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Russian hacker EvaPiks targets governments with a trojanized TeamViewer

Check Point: A Russian Hacker, EvaPiks, is attacking governments with a trojanized TeamViewer. Targets include Nepal, Guyana, Kenya, Italy, Liberia, Bermuda and Lebanon

Someone is targeting officials within governments and representatives in several embassies worldwide with trojanized TeamViewer. It has been discovered by Check Point cyber security experts.  The partial list of countries, where officials were targeted, include Nepal, Guyana, Kenya, Italy, Liberia, Bermuda and Lebanon. The attacks start with a malicious attachment disguised as a top secret US document. Inside there is a weaponizd version of the popular remote access and desktop sharing software. The aim is to gain full control of the infected computer. By investigating the entire infection chain and attack infrastructure, the researchers were able to track previous operations that share many characteristics with this attack’s inner workings. They also came across an online avatar of a Russian speaking hacker, EvaPiks, who seems to be in charge of the tools developed and used in this attack.

The cyber security experts: The lure is a well-crafted (but fake) US DoS top secret document

According to Check Point, the well-crafted document used as a lure bears the logo of the U.S Department of State (DoS), and is marked as Top Secret. Although the attackers have worked hard to make it appear convincing, they seem to have overlooked some Cyrillic artifacts (such as the Workbook name) that were left in the document, and could potentially reveal more information about the source of this attack. Once the macros are enabled, two files are extracted from hex encoded cells within the XLSM document: A legitimate AutoHotkeyU32.exe program, and an AutoHotkeyU32.ahk→an AHK script, which sends a POST request to the C&C server and can receive additional AHK script URLs to download and execute. The malicious TeamViewer DLL (TV.DLL) is loaded via the DLL side-loading technique, and is used to add more “functionality” to TeamViewer by hooking windows APIs called by the program.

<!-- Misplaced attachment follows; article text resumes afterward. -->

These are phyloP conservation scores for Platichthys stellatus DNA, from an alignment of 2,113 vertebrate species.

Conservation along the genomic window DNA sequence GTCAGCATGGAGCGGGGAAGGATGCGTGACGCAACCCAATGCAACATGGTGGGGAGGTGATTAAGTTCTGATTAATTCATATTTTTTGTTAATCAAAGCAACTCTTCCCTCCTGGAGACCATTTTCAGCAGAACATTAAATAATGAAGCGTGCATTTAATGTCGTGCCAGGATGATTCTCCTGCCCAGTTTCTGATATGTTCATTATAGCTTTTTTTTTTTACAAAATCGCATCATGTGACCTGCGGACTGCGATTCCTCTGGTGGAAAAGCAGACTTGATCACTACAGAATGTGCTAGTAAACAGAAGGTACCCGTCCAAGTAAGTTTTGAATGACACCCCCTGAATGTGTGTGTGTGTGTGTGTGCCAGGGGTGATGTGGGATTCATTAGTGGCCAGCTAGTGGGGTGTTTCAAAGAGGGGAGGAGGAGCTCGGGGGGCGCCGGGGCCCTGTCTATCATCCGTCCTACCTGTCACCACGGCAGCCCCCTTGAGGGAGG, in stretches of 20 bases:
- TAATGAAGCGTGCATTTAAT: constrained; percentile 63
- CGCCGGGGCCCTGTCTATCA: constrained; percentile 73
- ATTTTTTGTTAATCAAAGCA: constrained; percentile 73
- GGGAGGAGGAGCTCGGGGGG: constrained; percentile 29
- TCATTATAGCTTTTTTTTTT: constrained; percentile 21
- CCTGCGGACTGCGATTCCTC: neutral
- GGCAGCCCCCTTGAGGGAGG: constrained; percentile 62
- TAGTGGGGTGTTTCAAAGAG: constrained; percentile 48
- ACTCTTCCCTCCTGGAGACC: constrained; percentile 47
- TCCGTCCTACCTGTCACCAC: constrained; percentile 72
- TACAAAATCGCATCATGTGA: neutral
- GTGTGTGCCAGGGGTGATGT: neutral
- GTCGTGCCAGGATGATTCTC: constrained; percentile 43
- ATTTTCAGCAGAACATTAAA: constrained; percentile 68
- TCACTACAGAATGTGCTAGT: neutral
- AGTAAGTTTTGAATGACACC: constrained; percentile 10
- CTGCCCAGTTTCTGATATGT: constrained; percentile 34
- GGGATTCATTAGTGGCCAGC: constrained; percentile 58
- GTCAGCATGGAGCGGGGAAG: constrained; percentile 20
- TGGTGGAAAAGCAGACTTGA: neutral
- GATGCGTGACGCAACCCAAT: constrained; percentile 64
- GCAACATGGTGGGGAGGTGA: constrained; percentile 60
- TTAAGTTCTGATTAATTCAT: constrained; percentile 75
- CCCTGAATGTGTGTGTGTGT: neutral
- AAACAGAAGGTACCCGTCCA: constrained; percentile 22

The observed victims list reveals a particular interest of the attacker in the public financial sector

The cyber security experts revealed that the modified TeamViewer functions include hiding it’s interface, so that the user would not know it is running; saving the current session credentials to a text file, and allowing the transfer and execution of additional EXE or DLL files. According to Check Point, it is hard to tell if there are geopolitical motives behind this campaign by looking solely at the list of countries it was targeting, since it was not after a specific region and the victims came from different places in the world. Nevertheless, the observed victims list reveals a particular interest of the attacker in the public financial sector, as they all appear to be handpicked government officials from several revenue authorities.

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